The new lease accounting, though, provides a way around this conundrum. To see how, I need to explain a bit of the new accounting….
Basically, the present value of all likely lease obligations will be going onto company balance sheets to better inform the public about the financial obligations of companies. The operative word for this discussion is “likely”. If you have a lease with a right to renew, you will have to decide whether it is likely that you will be renewing the lease or unlikely. If you decide “likely”, the lease payments due during the renewal period(s) need to be included in the present value calculation. This will increase the amount that goes on the balance sheet … something that company managements won’t like because it will make their companies look more risky to investors and will, at least in the early years of the new accounting, hurt their P&L. Company managements will want to assume renewals are unlikely, but auditors will be closely scrutinizing the renewal vs non-renewal assumptions. Managements will have to substantiate their assumptions.
And because of the spotlight the new lease accounting is going to shine on lease obligations, assumption-making about leases is going to get upper management attention … as will the real estate strategies that affect the amount of those obligations. Among these, Alternative Workplace Strategy is one that can make a big difference.
Think about it. If a company were to commit to the “likely” implementation of an Alternative Workplace Strategy and if that strategy allowed it to reduce its space and plan to forgo renewing some of its leases, it should be able to assume those leases will not be renewed. Voila….the company would avoid including the renewal period obligations on the balance sheet.
Now, the commitment would have to be sincere. Auditors would want to see evidence that, in fact, the company has set the course to implement the Alternative Workplace Strategy. They’d want to see demonstration projects, budgets, detailed plans, implementation processes, ROI calculations, executive sponsorship, etc. But if a company can show these things … my oh my … just a commitment to implementing an Alternative Workplace Strategy will create an immediate financial-statement benefit!
That’s why I’m saying, “Alternative Workplace Strategy, meet your new best friend …. The New Lease Accounting.”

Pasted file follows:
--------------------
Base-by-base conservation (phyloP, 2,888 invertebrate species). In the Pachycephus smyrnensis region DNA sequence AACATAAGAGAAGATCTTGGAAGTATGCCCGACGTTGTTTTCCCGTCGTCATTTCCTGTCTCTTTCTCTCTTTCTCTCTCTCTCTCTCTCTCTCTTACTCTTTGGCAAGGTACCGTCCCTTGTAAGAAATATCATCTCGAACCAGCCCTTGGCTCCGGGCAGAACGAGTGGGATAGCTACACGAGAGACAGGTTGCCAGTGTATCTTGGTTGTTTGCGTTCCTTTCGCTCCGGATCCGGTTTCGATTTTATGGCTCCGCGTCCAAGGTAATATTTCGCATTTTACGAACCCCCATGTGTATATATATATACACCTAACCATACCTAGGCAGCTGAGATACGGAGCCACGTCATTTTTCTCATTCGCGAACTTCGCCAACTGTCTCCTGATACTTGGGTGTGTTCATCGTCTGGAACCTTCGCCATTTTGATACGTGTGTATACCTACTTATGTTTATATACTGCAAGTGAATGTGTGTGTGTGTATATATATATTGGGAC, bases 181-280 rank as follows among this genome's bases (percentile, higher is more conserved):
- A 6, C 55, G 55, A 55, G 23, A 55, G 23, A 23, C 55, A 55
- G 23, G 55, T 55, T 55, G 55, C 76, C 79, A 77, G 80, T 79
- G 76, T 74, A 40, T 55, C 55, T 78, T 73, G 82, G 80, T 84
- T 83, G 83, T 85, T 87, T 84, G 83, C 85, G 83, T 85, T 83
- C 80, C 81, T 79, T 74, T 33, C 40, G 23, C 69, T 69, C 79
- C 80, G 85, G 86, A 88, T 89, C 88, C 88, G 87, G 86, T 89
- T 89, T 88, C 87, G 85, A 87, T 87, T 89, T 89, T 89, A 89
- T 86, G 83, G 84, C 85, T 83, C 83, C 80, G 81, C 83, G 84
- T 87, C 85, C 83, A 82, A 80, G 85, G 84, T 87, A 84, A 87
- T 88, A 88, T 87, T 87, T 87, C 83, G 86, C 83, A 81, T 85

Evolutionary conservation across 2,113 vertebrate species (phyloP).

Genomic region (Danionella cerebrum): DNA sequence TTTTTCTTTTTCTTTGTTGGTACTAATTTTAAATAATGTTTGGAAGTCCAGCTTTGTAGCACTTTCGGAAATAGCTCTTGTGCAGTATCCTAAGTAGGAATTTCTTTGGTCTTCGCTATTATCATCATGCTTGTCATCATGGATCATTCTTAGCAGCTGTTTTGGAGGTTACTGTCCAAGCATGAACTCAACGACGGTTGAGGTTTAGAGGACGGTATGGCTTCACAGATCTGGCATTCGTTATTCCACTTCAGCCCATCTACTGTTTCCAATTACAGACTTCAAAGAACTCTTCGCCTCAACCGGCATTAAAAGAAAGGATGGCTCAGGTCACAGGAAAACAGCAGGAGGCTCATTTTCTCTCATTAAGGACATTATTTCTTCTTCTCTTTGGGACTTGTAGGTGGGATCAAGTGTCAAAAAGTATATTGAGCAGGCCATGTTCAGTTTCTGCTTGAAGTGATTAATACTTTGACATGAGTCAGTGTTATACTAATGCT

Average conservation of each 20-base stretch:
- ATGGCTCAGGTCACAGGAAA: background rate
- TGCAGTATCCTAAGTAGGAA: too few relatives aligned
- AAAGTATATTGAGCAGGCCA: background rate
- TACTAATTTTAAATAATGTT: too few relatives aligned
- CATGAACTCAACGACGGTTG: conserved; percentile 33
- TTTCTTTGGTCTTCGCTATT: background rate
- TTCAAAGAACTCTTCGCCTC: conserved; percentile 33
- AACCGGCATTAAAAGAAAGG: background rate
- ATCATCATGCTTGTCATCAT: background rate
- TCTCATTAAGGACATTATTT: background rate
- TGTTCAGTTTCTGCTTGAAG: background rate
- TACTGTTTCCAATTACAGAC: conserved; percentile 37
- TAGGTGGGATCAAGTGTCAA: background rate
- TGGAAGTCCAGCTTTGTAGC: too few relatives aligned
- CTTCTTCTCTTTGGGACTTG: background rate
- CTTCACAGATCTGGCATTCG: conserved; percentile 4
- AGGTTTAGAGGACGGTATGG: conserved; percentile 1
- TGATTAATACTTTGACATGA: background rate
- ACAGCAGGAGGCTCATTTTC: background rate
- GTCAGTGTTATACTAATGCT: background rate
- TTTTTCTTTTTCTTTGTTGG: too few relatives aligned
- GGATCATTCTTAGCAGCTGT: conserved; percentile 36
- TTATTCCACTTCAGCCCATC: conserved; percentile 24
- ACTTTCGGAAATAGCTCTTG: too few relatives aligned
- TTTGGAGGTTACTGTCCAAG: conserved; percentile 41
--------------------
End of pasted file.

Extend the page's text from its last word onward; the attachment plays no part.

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Like many in corporate real estate, I received an email announcing a new search engine, FacilityZone.com, which has a tagline: “The power of Google technology, results for facility professionals. I took it for a drive and had mixed results… although, my criteria were, admittedly, a bit self-centered.
I tested the search engine by doing searches on both it and Google.com to see how the results differed. My search terms were those near and dear to my heart. Here’s the results…
Search: Lease Accounting
“Lease Accounting” (with no quotes) was my first test case. On FacilityZone.com, lo and behold, the very first entry was “Tririga Webinar: The New Lease Accounting Standards and You” which links to registration for a webinar series that I have recently conducted for Tririga (and which can be heard/viewed on-demand on Tririga’s website). When I entered the same search in Google.com, I couldn’t find the Tririga webinar anywhere on the first five pages. I started getting excited about FacilityZone.com.
Search: Corporate Real Estate Strategy Blog
I then wanted to see where this blog you are reading might show up. I typed in “Corporate Real Estate Strategy Blog” (again, with no quotes). On FacilityZone.com, to my disappointment, it did not appear at all on any of the four pages of results. But when I did the same search on Google.com, this blog appeared at the top of the list. Go figure.
Try your own tests. I’d be interested in hearing the results.
Exposure Draft on Lease Accounting Is Delayed … but Companies Can’t Get Lulled into Delaying Response July 6, 2010Posted by Bob Cook in Financial Planning & Analysis, Lease Accounting, Profession of Corporate Real Estate.
Tags: FAS13, FASB, IASB
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Addendum: On August 17, 2010, IASB and FASB issued the Exposure Draft on Leases. See my post of that date and links to the ED here.
Also, see my other blog posts on the new lease accounting here.
Well… June has come and gone. The IASB and FASB had targeted June for the release of the Exposure Draft on the new lease accounting. It’s not out yet. Both organizations have, in the last week, posted revisions on their websites that state the Exposure Draft will be out in Q3 of this year (instead of Q2) with a comment period to go through Q4 (instead of Q3). See the lease accounting project websites for FASB and IASB. Also, see FASB’s timeline for all projects.